Occam’s Razor

Occam’s Razor

Occam’s Razor is a fourteenth century principle attributed to English logician and Franciscan friar William of Ockham.  The principle simply states this:

One should not make more assumptions than the minimum needed.  

In many circles, Occams Razor is called the principle of parsimony.  Which admonishes us to choose the simplest choice from a set of otherwise equivalent models.  But that was then and now is now.

If we fast-forward to today’s definition of Occam’s Razor, it would sound a little different.  Today’s definition might sound something like this:

The simplest explanation is usually the correct explanation.

In other words, if you have a number of answers and don’t know which one is right, the simplest answer is usually the correct answer.  And as easy as Occam’s Razor seems, it’s quite accurate … and works on almost any problem.  Take sales people for instance.

Why don’t sales people “catch up” with customers when they tour the models?

A simple problem that has all kinds of answers.  And they range from one end of the spectrum to the other.  Let’s do this.  I’ll provide the answers … you apply Occam’s Razor. Just choose the simplest explanation.  Here goes:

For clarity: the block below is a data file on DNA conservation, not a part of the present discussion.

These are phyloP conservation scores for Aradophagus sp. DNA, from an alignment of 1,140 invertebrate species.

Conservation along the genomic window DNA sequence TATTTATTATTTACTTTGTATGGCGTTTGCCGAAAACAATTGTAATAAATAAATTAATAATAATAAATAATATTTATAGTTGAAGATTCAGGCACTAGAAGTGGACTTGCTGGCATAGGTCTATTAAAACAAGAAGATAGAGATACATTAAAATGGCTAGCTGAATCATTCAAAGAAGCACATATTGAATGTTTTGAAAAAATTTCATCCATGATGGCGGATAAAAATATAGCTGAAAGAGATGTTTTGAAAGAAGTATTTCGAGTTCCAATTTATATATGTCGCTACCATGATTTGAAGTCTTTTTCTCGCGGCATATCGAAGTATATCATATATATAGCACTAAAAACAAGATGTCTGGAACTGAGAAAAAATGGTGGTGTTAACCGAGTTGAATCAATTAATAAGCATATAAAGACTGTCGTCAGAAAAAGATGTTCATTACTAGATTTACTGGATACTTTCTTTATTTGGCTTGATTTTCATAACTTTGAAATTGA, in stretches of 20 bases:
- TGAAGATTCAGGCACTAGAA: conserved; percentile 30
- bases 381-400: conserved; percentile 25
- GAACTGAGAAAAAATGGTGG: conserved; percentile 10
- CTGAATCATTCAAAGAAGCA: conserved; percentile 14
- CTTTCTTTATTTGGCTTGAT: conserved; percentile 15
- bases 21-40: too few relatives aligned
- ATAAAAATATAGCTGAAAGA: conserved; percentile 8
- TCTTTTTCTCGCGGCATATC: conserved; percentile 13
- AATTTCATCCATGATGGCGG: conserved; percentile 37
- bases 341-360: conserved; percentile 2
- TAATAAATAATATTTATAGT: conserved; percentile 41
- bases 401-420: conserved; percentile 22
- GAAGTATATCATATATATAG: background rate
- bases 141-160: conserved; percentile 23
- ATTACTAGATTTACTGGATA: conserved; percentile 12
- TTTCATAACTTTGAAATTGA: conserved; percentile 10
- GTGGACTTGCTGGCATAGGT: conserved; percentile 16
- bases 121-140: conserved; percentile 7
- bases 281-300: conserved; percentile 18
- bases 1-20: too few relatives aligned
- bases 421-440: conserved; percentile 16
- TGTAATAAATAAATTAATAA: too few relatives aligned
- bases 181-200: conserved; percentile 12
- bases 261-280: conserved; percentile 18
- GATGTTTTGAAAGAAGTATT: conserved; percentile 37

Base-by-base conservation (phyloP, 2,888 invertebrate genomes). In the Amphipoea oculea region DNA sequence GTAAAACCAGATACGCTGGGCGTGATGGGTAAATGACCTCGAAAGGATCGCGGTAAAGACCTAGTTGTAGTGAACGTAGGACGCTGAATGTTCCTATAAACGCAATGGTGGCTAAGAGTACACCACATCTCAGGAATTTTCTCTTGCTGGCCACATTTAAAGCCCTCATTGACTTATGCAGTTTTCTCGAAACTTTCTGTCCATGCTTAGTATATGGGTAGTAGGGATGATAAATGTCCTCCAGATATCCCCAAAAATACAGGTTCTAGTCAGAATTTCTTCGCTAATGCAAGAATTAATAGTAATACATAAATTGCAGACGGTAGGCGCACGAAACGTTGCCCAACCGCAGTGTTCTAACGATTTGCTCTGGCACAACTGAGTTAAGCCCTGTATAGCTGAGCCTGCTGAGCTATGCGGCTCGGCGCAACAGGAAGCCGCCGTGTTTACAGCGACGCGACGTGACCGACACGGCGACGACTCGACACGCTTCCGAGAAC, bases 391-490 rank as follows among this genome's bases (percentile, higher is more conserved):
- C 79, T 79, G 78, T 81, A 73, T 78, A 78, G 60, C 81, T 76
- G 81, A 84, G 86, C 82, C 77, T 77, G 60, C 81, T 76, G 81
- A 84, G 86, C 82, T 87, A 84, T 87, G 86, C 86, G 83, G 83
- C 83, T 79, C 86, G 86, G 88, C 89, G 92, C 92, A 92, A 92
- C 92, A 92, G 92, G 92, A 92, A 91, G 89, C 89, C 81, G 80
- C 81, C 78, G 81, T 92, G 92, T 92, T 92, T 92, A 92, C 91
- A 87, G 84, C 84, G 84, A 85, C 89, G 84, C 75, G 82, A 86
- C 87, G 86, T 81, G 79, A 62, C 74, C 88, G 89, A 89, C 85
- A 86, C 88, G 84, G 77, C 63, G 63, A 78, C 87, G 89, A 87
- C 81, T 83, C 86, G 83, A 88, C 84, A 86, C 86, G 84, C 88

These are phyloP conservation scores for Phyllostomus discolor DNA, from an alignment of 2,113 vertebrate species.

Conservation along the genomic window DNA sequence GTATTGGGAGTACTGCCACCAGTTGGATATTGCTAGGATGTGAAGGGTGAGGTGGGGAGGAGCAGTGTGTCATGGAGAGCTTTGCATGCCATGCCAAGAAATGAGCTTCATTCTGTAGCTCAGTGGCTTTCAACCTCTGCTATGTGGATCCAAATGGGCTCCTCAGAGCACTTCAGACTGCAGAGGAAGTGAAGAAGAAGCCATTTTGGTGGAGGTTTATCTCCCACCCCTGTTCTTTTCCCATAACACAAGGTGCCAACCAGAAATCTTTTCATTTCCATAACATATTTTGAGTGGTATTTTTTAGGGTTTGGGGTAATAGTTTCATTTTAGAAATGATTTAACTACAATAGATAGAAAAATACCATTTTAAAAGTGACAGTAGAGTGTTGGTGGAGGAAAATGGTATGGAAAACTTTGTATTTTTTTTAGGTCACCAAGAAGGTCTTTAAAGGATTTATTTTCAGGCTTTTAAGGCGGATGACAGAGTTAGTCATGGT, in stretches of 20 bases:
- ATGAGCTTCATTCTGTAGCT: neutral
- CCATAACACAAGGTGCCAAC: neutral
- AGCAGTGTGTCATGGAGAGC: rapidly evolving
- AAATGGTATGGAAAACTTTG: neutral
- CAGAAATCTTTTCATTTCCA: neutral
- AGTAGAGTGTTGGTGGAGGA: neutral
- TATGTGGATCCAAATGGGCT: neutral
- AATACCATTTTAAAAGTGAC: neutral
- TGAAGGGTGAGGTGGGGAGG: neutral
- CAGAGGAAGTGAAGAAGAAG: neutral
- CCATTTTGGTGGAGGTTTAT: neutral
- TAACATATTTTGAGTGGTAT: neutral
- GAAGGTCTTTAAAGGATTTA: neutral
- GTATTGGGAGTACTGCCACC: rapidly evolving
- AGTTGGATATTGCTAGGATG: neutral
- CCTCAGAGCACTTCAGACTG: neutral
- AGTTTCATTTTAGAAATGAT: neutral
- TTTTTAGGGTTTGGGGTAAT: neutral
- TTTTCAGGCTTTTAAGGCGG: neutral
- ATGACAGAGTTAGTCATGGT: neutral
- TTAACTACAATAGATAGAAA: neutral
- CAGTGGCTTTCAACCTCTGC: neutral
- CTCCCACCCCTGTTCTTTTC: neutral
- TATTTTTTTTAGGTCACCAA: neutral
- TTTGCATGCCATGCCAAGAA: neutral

• It’s a “seller’s” market
  • It’s a “buyer’s” market
  • There’s no need to “catch up”

The choice is yours.

Seventeen years ago Rick became the first trainer in the homebuilding industry introduce a sales training program that addressed the differences between high and low-ticket sales strategies.  Today, it is still the only industry program that focuses on the behaviors most closely identified with high-ticket sales success. Reimagine Selling is supported by the longest and largest research study inside and outside the homebuilding industry. 


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